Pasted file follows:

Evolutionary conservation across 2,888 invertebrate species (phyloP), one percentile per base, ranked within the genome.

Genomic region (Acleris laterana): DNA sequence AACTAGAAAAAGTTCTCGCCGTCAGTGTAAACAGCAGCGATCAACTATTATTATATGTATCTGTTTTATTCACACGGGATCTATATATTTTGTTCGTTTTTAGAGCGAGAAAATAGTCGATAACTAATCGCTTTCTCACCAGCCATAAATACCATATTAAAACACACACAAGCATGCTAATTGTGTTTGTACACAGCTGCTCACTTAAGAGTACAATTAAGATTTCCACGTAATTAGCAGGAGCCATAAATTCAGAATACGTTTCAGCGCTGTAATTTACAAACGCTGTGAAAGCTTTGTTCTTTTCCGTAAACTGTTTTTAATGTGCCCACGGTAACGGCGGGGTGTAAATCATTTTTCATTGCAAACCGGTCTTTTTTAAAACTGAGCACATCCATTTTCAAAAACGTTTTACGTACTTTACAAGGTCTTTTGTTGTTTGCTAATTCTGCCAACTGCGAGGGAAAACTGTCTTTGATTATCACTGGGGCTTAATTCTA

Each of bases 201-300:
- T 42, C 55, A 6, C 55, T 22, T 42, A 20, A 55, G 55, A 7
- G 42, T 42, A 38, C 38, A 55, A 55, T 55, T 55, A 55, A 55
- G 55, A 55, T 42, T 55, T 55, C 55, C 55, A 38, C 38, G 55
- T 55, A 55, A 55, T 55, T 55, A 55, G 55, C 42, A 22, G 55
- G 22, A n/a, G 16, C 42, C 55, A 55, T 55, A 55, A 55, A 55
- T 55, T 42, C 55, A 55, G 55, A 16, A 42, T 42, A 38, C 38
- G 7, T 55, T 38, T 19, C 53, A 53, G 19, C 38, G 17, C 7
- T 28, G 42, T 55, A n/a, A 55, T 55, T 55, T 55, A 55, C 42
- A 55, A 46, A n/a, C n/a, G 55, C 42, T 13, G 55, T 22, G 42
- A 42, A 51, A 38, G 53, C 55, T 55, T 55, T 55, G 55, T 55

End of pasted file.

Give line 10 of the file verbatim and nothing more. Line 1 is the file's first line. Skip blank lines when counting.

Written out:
- G 7, T 55, T 38, T 19, C 53, A 53, G 19, C 38, G 17, C 7